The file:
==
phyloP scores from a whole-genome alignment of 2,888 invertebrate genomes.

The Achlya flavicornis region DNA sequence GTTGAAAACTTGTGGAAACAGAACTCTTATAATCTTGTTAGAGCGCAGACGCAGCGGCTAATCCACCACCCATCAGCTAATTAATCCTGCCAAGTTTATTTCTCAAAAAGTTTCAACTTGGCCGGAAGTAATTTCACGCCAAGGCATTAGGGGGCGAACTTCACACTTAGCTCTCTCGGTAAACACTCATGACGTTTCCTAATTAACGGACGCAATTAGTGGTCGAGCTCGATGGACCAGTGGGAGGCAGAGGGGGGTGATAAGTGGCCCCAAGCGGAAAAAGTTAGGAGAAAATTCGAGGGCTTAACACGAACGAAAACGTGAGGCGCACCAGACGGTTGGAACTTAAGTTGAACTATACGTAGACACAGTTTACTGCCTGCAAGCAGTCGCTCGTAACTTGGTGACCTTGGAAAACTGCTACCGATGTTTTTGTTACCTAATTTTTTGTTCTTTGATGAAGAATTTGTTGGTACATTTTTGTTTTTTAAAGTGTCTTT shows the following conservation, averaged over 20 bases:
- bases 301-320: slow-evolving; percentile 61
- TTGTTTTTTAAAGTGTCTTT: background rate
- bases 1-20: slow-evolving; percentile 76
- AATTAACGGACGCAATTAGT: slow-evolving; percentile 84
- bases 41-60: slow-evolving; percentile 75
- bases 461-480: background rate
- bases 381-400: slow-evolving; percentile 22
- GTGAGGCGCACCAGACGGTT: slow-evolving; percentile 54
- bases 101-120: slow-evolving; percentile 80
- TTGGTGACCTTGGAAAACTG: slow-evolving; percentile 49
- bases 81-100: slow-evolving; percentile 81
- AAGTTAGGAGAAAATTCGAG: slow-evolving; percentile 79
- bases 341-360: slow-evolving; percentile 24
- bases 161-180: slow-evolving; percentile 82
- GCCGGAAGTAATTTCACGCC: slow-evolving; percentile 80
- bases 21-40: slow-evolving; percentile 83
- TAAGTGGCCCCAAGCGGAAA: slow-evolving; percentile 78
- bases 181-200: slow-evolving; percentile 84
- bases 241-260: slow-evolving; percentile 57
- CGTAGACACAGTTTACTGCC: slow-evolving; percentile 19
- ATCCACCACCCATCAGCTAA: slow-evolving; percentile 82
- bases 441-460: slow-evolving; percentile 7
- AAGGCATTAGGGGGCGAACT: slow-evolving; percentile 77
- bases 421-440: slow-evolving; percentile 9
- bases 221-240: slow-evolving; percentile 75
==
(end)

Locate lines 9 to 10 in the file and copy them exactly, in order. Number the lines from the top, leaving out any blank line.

- bases 381-400: slow-evolving; percentile 22
- GTGAGGCGCACCAGACGGTT: slow-evolving; percentile 54